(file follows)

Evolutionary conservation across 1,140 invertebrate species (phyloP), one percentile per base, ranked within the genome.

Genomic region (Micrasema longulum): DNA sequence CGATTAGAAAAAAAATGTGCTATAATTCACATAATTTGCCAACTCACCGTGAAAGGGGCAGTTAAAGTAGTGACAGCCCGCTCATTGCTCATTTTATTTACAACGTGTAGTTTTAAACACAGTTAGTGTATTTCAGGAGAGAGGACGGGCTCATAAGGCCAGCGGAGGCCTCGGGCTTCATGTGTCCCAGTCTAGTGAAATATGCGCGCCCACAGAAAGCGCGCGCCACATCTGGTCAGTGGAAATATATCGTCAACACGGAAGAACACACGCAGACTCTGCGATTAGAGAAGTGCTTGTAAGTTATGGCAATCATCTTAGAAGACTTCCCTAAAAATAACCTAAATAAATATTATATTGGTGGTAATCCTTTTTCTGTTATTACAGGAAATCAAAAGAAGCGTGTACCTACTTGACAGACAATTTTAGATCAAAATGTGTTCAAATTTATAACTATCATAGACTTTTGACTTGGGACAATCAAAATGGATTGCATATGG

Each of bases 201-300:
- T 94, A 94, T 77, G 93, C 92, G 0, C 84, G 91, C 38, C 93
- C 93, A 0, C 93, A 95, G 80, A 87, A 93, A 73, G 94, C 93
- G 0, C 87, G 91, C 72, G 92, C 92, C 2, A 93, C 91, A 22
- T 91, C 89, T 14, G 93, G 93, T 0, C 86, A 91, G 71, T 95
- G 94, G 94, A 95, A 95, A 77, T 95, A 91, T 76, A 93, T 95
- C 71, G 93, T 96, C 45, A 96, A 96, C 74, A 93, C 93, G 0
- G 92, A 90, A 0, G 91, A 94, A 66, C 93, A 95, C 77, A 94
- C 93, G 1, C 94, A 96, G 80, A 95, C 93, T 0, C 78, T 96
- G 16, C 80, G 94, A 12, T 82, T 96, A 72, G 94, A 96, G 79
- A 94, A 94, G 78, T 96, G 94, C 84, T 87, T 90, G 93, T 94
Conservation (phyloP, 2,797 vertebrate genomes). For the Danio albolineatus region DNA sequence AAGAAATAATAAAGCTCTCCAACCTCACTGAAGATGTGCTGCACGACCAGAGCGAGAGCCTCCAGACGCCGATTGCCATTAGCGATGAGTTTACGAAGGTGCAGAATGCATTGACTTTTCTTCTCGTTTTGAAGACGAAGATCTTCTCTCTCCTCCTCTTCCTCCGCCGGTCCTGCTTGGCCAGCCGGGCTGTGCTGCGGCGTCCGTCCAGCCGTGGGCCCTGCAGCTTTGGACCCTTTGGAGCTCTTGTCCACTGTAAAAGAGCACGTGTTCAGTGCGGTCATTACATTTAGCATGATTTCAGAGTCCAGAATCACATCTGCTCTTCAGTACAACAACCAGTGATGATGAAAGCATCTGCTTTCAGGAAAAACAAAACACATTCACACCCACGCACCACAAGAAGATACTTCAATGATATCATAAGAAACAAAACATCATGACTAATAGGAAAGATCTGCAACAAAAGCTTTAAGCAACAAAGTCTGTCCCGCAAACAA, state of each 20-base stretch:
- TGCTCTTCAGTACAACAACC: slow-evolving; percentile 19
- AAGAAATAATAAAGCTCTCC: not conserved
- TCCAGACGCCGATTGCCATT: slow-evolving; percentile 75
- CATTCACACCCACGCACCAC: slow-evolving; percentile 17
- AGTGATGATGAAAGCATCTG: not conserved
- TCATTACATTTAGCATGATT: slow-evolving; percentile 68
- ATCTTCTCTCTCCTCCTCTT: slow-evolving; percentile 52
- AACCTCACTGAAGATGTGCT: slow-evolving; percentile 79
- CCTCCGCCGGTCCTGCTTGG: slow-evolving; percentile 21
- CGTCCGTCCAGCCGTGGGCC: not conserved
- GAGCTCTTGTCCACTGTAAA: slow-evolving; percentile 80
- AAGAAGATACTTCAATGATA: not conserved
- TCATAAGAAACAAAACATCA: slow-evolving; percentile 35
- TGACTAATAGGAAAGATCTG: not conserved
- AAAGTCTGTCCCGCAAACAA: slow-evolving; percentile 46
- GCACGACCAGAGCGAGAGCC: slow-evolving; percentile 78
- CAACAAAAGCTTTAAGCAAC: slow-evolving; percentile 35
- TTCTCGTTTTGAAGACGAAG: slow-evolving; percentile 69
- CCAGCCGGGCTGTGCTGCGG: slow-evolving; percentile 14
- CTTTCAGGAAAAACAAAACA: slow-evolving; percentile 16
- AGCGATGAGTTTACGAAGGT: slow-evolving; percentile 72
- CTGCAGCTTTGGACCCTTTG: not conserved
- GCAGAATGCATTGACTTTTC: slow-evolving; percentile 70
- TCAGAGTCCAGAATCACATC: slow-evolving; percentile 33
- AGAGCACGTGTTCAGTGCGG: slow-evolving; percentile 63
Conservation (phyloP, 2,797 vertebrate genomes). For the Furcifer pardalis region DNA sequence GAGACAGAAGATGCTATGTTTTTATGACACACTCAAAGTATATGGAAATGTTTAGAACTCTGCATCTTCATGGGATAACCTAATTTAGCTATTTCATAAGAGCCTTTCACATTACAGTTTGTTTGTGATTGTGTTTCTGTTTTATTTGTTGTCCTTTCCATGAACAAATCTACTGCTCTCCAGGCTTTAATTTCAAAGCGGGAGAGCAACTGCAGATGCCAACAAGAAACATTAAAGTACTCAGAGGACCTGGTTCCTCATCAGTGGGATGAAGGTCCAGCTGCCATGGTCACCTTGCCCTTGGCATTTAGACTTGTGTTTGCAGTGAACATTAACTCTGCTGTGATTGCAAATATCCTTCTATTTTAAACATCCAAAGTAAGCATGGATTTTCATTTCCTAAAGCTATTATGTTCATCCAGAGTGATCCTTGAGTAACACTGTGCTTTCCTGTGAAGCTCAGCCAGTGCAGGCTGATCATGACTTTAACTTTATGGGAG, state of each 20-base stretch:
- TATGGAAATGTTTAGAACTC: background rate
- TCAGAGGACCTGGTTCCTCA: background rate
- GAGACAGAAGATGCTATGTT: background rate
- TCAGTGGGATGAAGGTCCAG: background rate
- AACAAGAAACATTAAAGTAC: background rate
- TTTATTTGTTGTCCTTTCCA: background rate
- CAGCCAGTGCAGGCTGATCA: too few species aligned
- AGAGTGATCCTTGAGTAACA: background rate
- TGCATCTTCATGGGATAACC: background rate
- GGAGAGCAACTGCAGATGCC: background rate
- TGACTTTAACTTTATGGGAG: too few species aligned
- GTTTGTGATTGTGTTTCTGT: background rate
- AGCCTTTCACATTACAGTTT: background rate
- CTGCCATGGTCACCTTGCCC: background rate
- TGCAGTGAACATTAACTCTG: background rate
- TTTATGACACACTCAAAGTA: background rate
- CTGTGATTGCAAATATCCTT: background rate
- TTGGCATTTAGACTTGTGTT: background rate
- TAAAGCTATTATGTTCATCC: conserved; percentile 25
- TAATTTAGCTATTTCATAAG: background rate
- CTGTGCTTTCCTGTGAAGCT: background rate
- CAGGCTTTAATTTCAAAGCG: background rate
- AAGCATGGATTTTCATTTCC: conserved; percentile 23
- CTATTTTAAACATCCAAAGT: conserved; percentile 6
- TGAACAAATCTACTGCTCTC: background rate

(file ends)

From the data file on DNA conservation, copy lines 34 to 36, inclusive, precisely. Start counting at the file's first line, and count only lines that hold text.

- CTTTCAGGAAAAACAAAACA: slow-evolving; percentile 16
- AGCGATGAGTTTACGAAGGT: slow-evolving; percentile 72
- CTGCAGCTTTGGACCCTTTG: not conserved